STAR swiss lathe collet extension
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  1. #1
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    Default STAR swiss lathe collet extension

    So, my company picked up some Star swiss machines. I know, keep your opinions to yourself I probably agree. Anyway, the owner designed a collet extension to remove/replace the guide bushing, but it in my opinion will not work.

    The spindle extension will spin in a sleeve with no bearing. The tolerance is very tight, and is only cooled/lubricated by the intermittent way oil. I believe this will seize very quickly.

    I suggest to the manager (owner in different state) that we scrap the plan and start new. My suggestion uses the same set up as our Hanwas. It is essentially an extension that is housed with bearing support in the housing. The whole assembly moves with the main head. This may or may not be possible and why I am here posting. The problem is simply that the seat/flange ID that holds the guide bushing is significantly smaller (hence why there is no bearing in design) I suggest we pull this flange and make a new one that is the size needed. But the bigger issue is the ID on the cast housing behind it. I think we can bore it out with the machine. The issue is there is a flat on the casting behind the cast ID (I know, vague). I am not sure how thick the cast is there and If I can make the ID the size I want or will I have to go smaller? Also, is the machine even capable of opening this up with the proper tooling?

    Note: I am not a cnc machinist. I am a toolmaker. I am working on this project with our swiss cnc guy. Also, it is a VERY new company that is still getting on its feet so the owner/ management still have yet to truely let the reigns go and let us do our job, and with the equipment required. Lastly, we got these machines basically for free and the intended use is a hand load. I do not anticipate the need for bar feed in future. Plus, if we can run these on this one job we will meet our investment very quickly.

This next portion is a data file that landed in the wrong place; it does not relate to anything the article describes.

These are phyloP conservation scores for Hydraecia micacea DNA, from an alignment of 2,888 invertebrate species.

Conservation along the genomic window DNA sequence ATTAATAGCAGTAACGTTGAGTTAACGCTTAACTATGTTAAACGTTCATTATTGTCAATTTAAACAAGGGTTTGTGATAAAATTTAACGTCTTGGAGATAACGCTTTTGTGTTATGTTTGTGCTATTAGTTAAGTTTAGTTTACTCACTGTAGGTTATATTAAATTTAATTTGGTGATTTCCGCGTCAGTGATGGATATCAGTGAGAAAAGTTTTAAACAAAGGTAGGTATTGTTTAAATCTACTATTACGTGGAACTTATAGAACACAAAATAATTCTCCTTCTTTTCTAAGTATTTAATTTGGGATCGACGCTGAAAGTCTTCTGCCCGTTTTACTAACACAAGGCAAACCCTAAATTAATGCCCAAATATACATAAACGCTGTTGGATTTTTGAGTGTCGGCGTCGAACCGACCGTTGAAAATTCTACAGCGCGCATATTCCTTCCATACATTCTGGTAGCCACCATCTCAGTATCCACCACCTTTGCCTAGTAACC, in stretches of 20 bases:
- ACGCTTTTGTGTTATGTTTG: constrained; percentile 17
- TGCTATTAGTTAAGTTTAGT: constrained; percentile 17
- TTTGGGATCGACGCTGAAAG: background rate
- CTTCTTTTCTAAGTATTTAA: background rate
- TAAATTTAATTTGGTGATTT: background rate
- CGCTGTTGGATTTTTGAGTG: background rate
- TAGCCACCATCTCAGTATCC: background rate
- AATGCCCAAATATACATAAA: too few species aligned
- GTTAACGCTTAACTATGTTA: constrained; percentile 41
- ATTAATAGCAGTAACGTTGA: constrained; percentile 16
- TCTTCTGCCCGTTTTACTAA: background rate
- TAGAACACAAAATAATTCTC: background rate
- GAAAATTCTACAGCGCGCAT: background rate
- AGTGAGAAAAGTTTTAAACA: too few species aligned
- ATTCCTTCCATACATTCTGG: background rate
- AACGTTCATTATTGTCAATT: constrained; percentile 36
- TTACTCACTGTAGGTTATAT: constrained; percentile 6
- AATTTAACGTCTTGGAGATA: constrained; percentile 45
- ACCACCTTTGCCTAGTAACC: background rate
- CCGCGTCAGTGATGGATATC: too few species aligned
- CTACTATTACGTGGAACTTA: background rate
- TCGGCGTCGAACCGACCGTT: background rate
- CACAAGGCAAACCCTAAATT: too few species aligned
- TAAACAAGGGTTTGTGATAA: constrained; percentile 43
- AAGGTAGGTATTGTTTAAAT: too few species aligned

Any thoughts?

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    I take it you’re trying to end up with a machine that works like the one in this video (starting at 0:45)

    CITIZEN A2-Vll Swiss Turning - YouTube

    Not sure what to suggest but maybe the video will give you some ideas?

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    Yes, thank you, that is what we would like to achieve. Unfortunately the owner does not yet see the importance behind purchasing quality new equipment. Anyway. The problem we run into is clearance. The spacing between the furthest forward position of the existing collet and the guide bushing (the place we would like tge collet if not even further extention) it a bit of a stretch. I'd guess it at 8 in or so. So we are going to be hanging out there a good 12 in I'd say. Forgive the guess work. I just got handed this puzxle today.

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    So he bought a Swiss.... and wants to turn it into a chucker.... Can I ask WHY? Are these new machines, or used? How old? Which models? What advantage does he hope to see from this?

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    Regarding your "no bearing and min lube" concern:

    I have an old Tornos that uses air to open and close the collet, and this runs originally at about a .001 total clearance between the rotating and the stationary parts, with no seal. I have had it stick dog-fast a few times over the years, and each time it gets a little more clearance in it after honing and turning away all the guald.

    This unit has good bearings on either side of the assembly. I kan't imagine if it was supported on one side only. ... And I only spin it up to around 2500 too.


    The rest of your concerns are really impossible to address without seeing (with my own eyes rather than pics and drawings) your machine and your proposal. I'm all for editing a stock tool to make what you want, but editing a Swiss to get a std chucker seems loonie to me too. Sounds like a loser.


    -------------------

    Think Snow Eh!
    Ox